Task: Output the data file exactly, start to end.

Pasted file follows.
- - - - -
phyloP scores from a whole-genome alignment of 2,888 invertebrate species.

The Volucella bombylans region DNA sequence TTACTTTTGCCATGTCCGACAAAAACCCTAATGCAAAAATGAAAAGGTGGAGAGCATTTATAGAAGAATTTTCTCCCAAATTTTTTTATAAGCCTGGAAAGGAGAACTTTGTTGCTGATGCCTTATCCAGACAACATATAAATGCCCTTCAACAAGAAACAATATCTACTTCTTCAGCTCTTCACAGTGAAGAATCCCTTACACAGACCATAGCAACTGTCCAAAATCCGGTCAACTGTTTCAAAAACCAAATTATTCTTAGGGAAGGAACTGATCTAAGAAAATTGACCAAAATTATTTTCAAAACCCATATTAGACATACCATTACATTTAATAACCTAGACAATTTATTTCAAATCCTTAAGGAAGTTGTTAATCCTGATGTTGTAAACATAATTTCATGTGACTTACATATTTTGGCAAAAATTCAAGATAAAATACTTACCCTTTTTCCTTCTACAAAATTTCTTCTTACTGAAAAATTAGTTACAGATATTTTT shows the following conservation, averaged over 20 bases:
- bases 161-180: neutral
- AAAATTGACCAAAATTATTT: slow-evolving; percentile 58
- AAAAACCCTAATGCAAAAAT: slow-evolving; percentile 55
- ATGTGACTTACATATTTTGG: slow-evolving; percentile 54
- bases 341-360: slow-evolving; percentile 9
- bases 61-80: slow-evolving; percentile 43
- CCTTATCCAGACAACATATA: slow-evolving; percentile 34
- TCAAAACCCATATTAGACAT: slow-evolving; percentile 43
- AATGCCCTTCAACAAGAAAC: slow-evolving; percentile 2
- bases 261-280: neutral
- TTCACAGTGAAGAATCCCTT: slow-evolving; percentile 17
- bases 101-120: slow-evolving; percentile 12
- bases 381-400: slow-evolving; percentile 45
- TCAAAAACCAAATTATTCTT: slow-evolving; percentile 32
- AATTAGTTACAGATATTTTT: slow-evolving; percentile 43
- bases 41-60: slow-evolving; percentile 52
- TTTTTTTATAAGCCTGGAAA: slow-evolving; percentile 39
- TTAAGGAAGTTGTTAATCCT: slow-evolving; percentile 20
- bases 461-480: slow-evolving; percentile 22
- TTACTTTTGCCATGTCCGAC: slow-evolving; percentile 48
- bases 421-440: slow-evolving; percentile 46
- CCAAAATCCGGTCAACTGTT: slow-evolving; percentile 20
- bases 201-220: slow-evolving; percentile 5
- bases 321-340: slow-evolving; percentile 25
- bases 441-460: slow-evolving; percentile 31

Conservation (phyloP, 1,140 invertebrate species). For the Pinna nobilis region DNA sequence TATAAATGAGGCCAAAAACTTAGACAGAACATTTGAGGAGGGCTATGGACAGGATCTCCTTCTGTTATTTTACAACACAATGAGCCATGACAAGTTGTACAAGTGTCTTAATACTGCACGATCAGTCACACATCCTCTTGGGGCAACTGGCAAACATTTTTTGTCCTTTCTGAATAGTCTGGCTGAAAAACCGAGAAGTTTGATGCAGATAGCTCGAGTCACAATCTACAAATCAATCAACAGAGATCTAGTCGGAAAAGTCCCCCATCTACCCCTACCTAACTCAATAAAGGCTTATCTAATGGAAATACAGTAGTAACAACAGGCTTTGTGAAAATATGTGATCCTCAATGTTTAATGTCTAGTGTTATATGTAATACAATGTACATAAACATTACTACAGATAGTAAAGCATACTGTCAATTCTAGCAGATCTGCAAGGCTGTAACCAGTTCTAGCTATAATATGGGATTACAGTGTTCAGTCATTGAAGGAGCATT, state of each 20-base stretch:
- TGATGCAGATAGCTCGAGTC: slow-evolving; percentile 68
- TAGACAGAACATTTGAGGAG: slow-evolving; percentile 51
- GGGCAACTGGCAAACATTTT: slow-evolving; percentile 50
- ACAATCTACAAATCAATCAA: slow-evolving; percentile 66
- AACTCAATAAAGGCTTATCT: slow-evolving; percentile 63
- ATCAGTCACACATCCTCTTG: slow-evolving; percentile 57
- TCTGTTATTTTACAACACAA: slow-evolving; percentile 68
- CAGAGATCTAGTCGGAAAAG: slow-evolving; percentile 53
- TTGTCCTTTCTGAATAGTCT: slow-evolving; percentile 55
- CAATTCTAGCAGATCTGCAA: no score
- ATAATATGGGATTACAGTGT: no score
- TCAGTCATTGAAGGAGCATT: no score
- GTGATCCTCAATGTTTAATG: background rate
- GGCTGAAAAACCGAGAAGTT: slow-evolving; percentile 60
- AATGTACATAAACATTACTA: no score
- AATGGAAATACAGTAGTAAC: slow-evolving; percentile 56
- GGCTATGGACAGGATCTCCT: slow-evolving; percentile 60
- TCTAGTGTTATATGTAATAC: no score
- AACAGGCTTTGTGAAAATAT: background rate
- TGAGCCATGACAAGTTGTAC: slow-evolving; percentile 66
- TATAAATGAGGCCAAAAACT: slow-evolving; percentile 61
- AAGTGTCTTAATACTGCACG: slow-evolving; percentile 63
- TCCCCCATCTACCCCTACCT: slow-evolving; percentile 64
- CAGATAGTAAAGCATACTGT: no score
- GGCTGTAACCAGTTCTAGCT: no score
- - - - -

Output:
phyloP scores from a whole-genome alignment of 2,888 invertebrate species.

The Volucella bombylans region DNA sequence TTACTTTTGCCATGTCCGACAAAAACCCTAATGCAAAAATGAAAAGGTGGAGAGCATTTATAGAAGAATTTTCTCCCAAATTTTTTTATAAGCCTGGAAAGGAGAACTTTGTTGCTGATGCCTTATCCAGACAACATATAAATGCCCTTCAACAAGAAACAATATCTACTTCTTCAGCTCTTCACAGTGAAGAATCCCTTACACAGACCATAGCAACTGTCCAAAATCCGGTCAACTGTTTCAAAAACCAAATTATTCTTAGGGAAGGAACTGATCTAAGAAAATTGACCAAAATTATTTTCAAAACCCATATTAGACATACCATTACATTTAATAACCTAGACAATTTATTTCAAATCCTTAAGGAAGTTGTTAATCCTGATGTTGTAAACATAATTTCATGTGACTTACATATTTTGGCAAAAATTCAAGATAAAATACTTACCCTTTTTCCTTCTACAAAATTTCTTCTTACTGAAAAATTAGTTACAGATATTTTT shows the following conservation, averaged over 20 bases:
- bases 161-180: neutral
- AAAATTGACCAAAATTATTT: slow-evolving; percentile 58
- AAAAACCCTAATGCAAAAAT: slow-evolving; percentile 55
- ATGTGACTTACATATTTTGG: slow-evolving; percentile 54
- bases 341-360: slow-evolving; percentile 9
- bases 61-80: slow-evolving; percentile 43
- CCTTATCCAGACAACATATA: slow-evolving; percentile 34
- TCAAAACCCATATTAGACAT: slow-evolving; percentile 43
- AATGCCCTTCAACAAGAAAC: slow-evolving; percentile 2
- bases 261-280: neutral
- TTCACAGTGAAGAATCCCTT: slow-evolving; percentile 17
- bases 101-120: slow-evolving; percentile 12
- bases 381-400: slow-evolving; percentile 45
- TCAAAAACCAAATTATTCTT: slow-evolving; percentile 32
- AATTAGTTACAGATATTTTT: slow-evolving; percentile 43
- bases 41-60: slow-evolving; percentile 52
- TTTTTTTATAAGCCTGGAAA: slow-evolving; percentile 39
- TTAAGGAAGTTGTTAATCCT: slow-evolving; percentile 20
- bases 461-480: slow-evolving; percentile 22
- TTACTTTTGCCATGTCCGAC: slow-evolving; percentile 48
- bases 421-440: slow-evolving; percentile 46
- CCAAAATCCGGTCAACTGTT: slow-evolving; percentile 20
- bases 201-220: slow-evolving; percentile 5
- bases 321-340: slow-evolving; percentile 25
- bases 441-460: slow-evolving; percentile 31

Conservation (phyloP, 1,140 invertebrate species). For the Pinna nobilis region DNA sequence TATAAATGAGGCCAAAAACTTAGACAGAACATTTGAGGAGGGCTATGGACAGGATCTCCTTCTGTTATTTTACAACACAATGAGCCATGACAAGTTGTACAAGTGTCTTAATACTGCACGATCAGTCACACATCCTCTTGGGGCAACTGGCAAACATTTTTTGTCCTTTCTGAATAGTCTGGCTGAAAAACCGAGAAGTTTGATGCAGATAGCTCGAGTCACAATCTACAAATCAATCAACAGAGATCTAGTCGGAAAAGTCCCCCATCTACCCCTACCTAACTCAATAAAGGCTTATCTAATGGAAATACAGTAGTAACAACAGGCTTTGTGAAAATATGTGATCCTCAATGTTTAATGTCTAGTGTTATATGTAATACAATGTACATAAACATTACTACAGATAGTAAAGCATACTGTCAATTCTAGCAGATCTGCAAGGCTGTAACCAGTTCTAGCTATAATATGGGATTACAGTGTTCAGTCATTGAAGGAGCATT, state of each 20-base stretch:
- TGATGCAGATAGCTCGAGTC: slow-evolving; percentile 68
- TAGACAGAACATTTGAGGAG: slow-evolving; percentile 51
- GGGCAACTGGCAAACATTTT: slow-evolving; percentile 50
- ACAATCTACAAATCAATCAA: slow-evolving; percentile 66
- AACTCAATAAAGGCTTATCT: slow-evolving; percentile 63
- ATCAGTCACACATCCTCTTG: slow-evolving; percentile 57
- TCTGTTATTTTACAACACAA: slow-evolving; percentile 68
- CAGAGATCTAGTCGGAAAAG: slow-evolving; percentile 53
- TTGTCCTTTCTGAATAGTCT: slow-evolving; percentile 55
- CAATTCTAGCAGATCTGCAA: no score
- ATAATATGGGATTACAGTGT: no score
- TCAGTCATTGAAGGAGCATT: no score
- GTGATCCTCAATGTTTAATG: background rate
- GGCTGAAAAACCGAGAAGTT: slow-evolving; percentile 60
- AATGTACATAAACATTACTA: no score
- AATGGAAATACAGTAGTAAC: slow-evolving; percentile 56
- GGCTATGGACAGGATCTCCT: slow-evolving; percentile 60
- TCTAGTGTTATATGTAATAC: no score
- AACAGGCTTTGTGAAAATAT: background rate
- TGAGCCATGACAAGTTGTAC: slow-evolving; percentile 66
- TATAAATGAGGCCAAAAACT: slow-evolving; percentile 61
- AAGTGTCTTAATACTGCACG: slow-evolving; percentile 63
- TCCCCCATCTACCCCTACCT: slow-evolving; percentile 64
- CAGATAGTAAAGCATACTGT: no score
- GGCTGTAACCAGTTCTAGCT: no score